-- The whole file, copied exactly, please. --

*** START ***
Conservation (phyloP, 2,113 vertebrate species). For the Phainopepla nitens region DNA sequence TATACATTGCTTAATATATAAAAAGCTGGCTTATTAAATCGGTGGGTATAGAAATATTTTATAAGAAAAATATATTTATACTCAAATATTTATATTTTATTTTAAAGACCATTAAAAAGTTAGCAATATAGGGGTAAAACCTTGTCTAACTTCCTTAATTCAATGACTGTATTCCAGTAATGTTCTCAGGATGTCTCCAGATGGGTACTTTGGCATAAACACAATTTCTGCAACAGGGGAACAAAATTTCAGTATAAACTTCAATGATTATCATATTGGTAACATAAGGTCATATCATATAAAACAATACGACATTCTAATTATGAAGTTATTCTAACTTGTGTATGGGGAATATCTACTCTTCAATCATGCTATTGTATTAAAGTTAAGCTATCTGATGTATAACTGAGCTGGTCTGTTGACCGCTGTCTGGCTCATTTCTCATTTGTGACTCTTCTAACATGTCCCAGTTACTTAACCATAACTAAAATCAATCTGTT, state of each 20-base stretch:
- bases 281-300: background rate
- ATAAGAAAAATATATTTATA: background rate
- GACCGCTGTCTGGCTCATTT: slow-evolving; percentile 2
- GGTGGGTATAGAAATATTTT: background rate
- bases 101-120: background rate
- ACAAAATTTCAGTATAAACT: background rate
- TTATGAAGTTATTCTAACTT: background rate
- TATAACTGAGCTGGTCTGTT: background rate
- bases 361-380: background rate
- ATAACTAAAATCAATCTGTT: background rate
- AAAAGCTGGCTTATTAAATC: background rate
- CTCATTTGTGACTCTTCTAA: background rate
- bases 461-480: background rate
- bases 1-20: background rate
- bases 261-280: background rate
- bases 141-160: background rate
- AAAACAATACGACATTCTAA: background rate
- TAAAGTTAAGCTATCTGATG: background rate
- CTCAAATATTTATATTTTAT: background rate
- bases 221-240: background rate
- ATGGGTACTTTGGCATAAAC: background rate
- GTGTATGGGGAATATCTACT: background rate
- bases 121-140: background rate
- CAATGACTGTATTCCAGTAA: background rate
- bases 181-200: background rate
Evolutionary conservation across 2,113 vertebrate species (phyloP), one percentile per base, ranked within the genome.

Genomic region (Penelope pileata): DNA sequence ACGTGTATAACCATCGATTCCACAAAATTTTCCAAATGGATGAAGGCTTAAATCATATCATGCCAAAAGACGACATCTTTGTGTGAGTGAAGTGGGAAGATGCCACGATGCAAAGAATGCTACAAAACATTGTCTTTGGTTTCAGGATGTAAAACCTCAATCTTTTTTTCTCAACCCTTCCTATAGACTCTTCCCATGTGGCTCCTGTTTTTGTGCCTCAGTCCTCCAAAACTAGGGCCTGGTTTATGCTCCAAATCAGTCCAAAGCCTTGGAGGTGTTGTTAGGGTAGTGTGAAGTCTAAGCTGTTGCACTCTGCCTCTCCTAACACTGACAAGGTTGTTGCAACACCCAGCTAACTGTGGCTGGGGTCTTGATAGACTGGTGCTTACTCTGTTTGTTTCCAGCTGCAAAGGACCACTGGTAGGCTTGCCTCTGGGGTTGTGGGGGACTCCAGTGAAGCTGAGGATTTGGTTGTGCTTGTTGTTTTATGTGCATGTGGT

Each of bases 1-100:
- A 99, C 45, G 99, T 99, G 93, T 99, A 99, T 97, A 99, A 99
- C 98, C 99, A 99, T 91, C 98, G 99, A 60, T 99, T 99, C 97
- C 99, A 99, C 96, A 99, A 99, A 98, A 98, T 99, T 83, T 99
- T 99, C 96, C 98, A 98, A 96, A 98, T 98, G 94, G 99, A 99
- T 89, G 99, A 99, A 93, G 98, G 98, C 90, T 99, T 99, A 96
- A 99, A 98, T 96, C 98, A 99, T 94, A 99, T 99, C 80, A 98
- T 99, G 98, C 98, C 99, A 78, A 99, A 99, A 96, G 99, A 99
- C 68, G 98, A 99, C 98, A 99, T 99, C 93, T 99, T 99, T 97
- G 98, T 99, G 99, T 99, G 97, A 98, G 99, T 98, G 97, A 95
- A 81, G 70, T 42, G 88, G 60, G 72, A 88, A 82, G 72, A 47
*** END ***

Conservation (phyloP, 2,113 vertebrate species). For the Phainopepla nitens region DNA sequence TATACATTGCTTAATATATAAAAAGCTGGCTTATTAAATCGGTGGGTATAGAAATATTTTATAAGAAAAATATATTTATACTCAAATATTTATATTTTATTTTAAAGACCATTAAAAAGTTAGCAATATAGGGGTAAAACCTTGTCTAACTTCCTTAATTCAATGACTGTATTCCAGTAATGTTCTCAGGATGTCTCCAGATGGGTACTTTGGCATAAACACAATTTCTGCAACAGGGGAACAAAATTTCAGTATAAACTTCAATGATTATCATATTGGTAACATAAGGTCATATCATATAAAACAATACGACATTCTAATTATGAAGTTATTCTAACTTGTGTATGGGGAATATCTACTCTTCAATCATGCTATTGTATTAAAGTTAAGCTATCTGATGTATAACTGAGCTGGTCTGTTGACCGCTGTCTGGCTCATTTCTCATTTGTGACTCTTCTAACATGTCCCAGTTACTTAACCATAACTAAAATCAATCTGTT, state of each 20-base stretch:
- bases 281-300: background rate
- ATAAGAAAAATATATTTATA: background rate
- GACCGCTGTCTGGCTCATTT: slow-evolving; percentile 2
- GGTGGGTATAGAAATATTTT: background rate
- bases 101-120: background rate
- ACAAAATTTCAGTATAAACT: background rate
- TTATGAAGTTATTCTAACTT: background rate
- TATAACTGAGCTGGTCTGTT: background rate
- bases 361-380: background rate
- ATAACTAAAATCAATCTGTT: background rate
- AAAAGCTGGCTTATTAAATC: background rate
- CTCATTTGTGACTCTTCTAA: background rate
- bases 461-480: background rate
- bases 1-20: background rate
- bases 261-280: background rate
- bases 141-160: background rate
- AAAACAATACGACATTCTAA: background rate
- TAAAGTTAAGCTATCTGATG: background rate
- CTCAAATATTTATATTTTAT: background rate
- bases 221-240: background rate
- ATGGGTACTTTGGCATAAAC: background rate
- GTGTATGGGGAATATCTACT: background rate
- bases 121-140: background rate
- CAATGACTGTATTCCAGTAA: background rate
- bases 181-200: background rate
Evolutionary conservation across 2,113 vertebrate species (phyloP), one percentile per base, ranked within the genome.

Genomic region (Penelope pileata): DNA sequence ACGTGTATAACCATCGATTCCACAAAATTTTCCAAATGGATGAAGGCTTAAATCATATCATGCCAAAAGACGACATCTTTGTGTGAGTGAAGTGGGAAGATGCCACGATGCAAAGAATGCTACAAAACATTGTCTTTGGTTTCAGGATGTAAAACCTCAATCTTTTTTTCTCAACCCTTCCTATAGACTCTTCCCATGTGGCTCCTGTTTTTGTGCCTCAGTCCTCCAAAACTAGGGCCTGGTTTATGCTCCAAATCAGTCCAAAGCCTTGGAGGTGTTGTTAGGGTAGTGTGAAGTCTAAGCTGTTGCACTCTGCCTCTCCTAACACTGACAAGGTTGTTGCAACACCCAGCTAACTGTGGCTGGGGTCTTGATAGACTGGTGCTTACTCTGTTTGTTTCCAGCTGCAAAGGACCACTGGTAGGCTTGCCTCTGGGGTTGTGGGGGACTCCAGTGAAGCTGAGGATTTGGTTGTGCTTGTTGTTTTATGTGCATGTGGT

Each of bases 1-100:
- A 99, C 45, G 99, T 99, G 93, T 99, A 99, T 97, A 99, A 99
- C 98, C 99, A 99, T 91, C 98, G 99, A 60, T 99, T 99, C 97
- C 99, A 99, C 96, A 99, A 99, A 98, A 98, T 99, T 83, T 99
- T 99, C 96, C 98, A 98, A 96, A 98, T 98, G 94, G 99, A 99
- T 89, G 99, A 99, A 93, G 98, G 98, C 90, T 99, T 99, A 96
- A 99, A 98, T 96, C 98, A 99, T 94, A 99, T 99, C 80, A 98
- T 99, G 98, C 98, C 99, A 78, A 99, A 99, A 96, G 99, A 99
- C 68, G 98, A 99, C 98, A 99, T 99, C 93, T 99, T 99, T 97
- G 98, T 99, G 99, T 99, G 97, A 98, G 99, T 98, G 97, A 95
- A 81, G 70, T 42, G 88, G 60, G 72, A 88, A 82, G 72, A 47